The first film on which Frank Launder and Sidney Gilliat shared a screenplay credit, Seven Sinners (d. Albert de Courville, 1936) is a breezily unpretentious comedy-thriller that amply demonstrates their skill at constructing a commercially winning package while still displaying enough wit and individuality to continue entertaining audiences seven decades later.
The idea behind the Arnold Ridley and Bernard Merivale stage hit The Wrecker (1928), in which a man deliberately crashes trains in order to prove the superiority of buses, was fused with stylistic ingredients from recent Hitchcock hits The Man Who Knew Too Much (1934) and The 39 Steps (1935). American actors Edmund Lowe and Constance Cummings were cast in the leads and the opening scenes were set during the Nice Carnival in the South of France to give the film international appeal, a policy that producer Michael Balcon was pursuing across Gaumont-British studios at the time.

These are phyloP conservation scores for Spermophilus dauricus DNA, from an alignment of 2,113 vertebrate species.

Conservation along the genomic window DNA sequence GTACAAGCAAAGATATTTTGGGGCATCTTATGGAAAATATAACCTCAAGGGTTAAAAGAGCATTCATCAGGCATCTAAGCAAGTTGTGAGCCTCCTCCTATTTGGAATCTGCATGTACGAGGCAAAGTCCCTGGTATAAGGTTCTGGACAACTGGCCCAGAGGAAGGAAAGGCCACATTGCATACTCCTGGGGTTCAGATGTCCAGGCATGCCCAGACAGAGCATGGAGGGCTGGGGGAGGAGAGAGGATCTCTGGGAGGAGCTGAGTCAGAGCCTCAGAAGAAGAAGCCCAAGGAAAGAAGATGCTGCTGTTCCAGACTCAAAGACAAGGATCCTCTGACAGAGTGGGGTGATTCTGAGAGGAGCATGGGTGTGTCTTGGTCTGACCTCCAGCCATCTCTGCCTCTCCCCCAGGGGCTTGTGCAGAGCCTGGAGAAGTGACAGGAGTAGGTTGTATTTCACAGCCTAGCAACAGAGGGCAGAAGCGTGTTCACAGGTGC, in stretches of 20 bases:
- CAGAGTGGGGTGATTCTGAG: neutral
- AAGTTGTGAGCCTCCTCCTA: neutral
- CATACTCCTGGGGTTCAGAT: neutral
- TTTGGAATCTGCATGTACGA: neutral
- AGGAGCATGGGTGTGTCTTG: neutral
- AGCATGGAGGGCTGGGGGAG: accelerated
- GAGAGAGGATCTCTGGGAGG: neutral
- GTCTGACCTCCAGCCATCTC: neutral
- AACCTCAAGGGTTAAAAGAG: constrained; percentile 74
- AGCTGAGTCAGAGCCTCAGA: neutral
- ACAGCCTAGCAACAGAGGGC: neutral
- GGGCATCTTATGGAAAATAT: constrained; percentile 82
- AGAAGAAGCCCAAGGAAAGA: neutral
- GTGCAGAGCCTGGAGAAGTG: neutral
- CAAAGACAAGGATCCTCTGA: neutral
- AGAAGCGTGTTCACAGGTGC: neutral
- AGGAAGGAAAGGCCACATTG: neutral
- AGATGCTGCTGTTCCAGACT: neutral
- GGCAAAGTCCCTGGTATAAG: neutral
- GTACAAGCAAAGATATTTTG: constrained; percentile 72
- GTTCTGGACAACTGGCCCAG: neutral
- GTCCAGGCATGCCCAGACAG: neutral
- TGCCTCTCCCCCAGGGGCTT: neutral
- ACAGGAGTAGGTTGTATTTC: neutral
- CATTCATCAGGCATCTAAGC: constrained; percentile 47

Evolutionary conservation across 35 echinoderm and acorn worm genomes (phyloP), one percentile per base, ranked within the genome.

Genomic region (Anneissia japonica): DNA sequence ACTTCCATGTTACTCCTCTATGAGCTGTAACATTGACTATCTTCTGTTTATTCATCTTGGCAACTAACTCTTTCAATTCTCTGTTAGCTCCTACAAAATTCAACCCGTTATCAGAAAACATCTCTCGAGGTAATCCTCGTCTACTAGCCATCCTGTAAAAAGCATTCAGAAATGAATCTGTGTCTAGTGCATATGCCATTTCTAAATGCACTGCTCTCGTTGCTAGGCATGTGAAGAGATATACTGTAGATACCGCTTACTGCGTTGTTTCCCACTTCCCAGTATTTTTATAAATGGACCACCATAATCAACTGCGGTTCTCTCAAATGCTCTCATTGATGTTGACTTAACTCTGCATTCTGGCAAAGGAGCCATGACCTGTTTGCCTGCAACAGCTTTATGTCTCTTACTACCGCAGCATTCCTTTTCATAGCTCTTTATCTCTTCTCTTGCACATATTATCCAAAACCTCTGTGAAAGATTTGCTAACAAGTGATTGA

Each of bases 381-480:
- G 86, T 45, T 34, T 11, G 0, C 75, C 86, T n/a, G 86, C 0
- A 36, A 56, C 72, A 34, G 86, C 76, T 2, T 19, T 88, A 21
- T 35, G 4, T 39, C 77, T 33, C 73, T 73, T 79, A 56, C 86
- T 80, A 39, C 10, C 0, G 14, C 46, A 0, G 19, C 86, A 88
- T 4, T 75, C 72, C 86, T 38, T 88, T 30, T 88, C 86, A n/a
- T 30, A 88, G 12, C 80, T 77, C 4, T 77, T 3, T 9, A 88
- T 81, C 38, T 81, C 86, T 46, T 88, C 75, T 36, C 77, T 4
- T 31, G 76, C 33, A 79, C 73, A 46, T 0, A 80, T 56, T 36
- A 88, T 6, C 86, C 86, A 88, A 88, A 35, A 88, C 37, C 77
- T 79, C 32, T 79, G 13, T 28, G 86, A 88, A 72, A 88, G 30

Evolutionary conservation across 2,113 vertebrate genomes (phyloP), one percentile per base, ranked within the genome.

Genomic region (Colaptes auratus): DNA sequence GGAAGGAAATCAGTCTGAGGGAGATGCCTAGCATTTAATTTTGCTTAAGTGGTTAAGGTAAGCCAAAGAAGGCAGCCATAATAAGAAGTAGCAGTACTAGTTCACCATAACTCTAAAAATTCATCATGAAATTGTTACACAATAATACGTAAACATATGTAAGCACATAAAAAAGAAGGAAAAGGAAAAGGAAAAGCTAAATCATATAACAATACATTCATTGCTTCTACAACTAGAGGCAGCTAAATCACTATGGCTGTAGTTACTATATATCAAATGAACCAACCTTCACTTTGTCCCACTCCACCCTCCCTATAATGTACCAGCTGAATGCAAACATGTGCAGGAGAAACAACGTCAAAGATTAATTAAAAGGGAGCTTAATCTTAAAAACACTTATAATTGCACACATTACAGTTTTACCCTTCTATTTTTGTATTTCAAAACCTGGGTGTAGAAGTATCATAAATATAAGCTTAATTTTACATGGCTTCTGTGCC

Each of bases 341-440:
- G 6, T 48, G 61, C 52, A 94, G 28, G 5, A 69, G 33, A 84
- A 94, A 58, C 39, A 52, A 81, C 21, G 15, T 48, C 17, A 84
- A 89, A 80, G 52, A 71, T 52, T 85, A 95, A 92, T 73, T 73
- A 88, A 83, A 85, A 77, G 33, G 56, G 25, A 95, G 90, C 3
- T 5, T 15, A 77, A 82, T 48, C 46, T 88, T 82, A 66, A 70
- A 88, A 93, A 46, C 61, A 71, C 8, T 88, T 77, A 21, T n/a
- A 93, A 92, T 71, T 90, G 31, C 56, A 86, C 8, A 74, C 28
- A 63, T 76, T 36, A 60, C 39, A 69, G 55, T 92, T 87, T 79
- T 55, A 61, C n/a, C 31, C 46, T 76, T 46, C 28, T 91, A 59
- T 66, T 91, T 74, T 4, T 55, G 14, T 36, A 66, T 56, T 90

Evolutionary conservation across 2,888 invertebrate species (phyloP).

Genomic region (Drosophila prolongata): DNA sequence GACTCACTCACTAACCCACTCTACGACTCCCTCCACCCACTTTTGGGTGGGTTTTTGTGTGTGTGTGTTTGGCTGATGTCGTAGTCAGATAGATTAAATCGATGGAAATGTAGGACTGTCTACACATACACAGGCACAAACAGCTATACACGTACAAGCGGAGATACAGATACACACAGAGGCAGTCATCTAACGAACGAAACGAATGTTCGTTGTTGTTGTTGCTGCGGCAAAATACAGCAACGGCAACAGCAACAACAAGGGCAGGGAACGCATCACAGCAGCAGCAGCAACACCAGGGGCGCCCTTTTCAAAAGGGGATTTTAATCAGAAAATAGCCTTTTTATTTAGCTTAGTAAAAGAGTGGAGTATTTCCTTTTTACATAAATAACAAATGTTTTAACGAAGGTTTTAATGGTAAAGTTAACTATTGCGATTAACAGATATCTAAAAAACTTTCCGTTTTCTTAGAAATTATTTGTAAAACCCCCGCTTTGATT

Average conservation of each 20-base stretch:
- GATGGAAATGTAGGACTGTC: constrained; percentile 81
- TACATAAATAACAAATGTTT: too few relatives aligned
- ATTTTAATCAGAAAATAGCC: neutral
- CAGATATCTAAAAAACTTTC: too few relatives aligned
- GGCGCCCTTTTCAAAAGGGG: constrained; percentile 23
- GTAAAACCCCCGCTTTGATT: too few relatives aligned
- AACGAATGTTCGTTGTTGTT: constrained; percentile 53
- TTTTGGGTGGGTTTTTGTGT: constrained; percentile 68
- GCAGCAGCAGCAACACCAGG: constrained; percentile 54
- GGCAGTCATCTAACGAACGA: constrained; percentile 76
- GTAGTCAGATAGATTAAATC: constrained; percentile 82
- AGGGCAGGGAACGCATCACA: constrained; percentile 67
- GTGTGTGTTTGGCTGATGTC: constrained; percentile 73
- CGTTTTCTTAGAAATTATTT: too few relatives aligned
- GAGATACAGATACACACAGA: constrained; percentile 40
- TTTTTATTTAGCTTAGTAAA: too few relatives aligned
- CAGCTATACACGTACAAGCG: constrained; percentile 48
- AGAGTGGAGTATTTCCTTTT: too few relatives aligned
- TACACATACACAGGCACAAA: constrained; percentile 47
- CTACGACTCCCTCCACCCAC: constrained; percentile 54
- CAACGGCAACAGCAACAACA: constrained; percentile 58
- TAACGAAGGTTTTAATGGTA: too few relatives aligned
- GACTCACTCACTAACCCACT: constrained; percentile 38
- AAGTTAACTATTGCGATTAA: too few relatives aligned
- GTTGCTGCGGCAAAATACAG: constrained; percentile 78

Launder and Gilliat handle the convoluted plot competently enough, but the film's real strengths, as so often in their work, lie in the witty repartee between Harwood (Lowe) and Fenton (Cummings). Equally typically, the film works in contemporary references - the scenes with the Pilgrims of Peace movement would certainly have had resonance at a time when Hitler was a growing threat in Germany.
Much of the train footage was recycled from Geza von Bolvary's silent adaptation of The Wrecker (1928), and though the joins and models reveal themselves occasionally, there are moments that are startlingly effective - one shot of a steam train falling over on its side appears to be genuine. It certainly trumps Hitchcock's notoriously unconvincing model work in The Lady Vanishes (1938), which Launder and Gilliat wrote for him a couple of years later, in the process recycling the winning formula of trains, spies and mysterious disappearances one more time.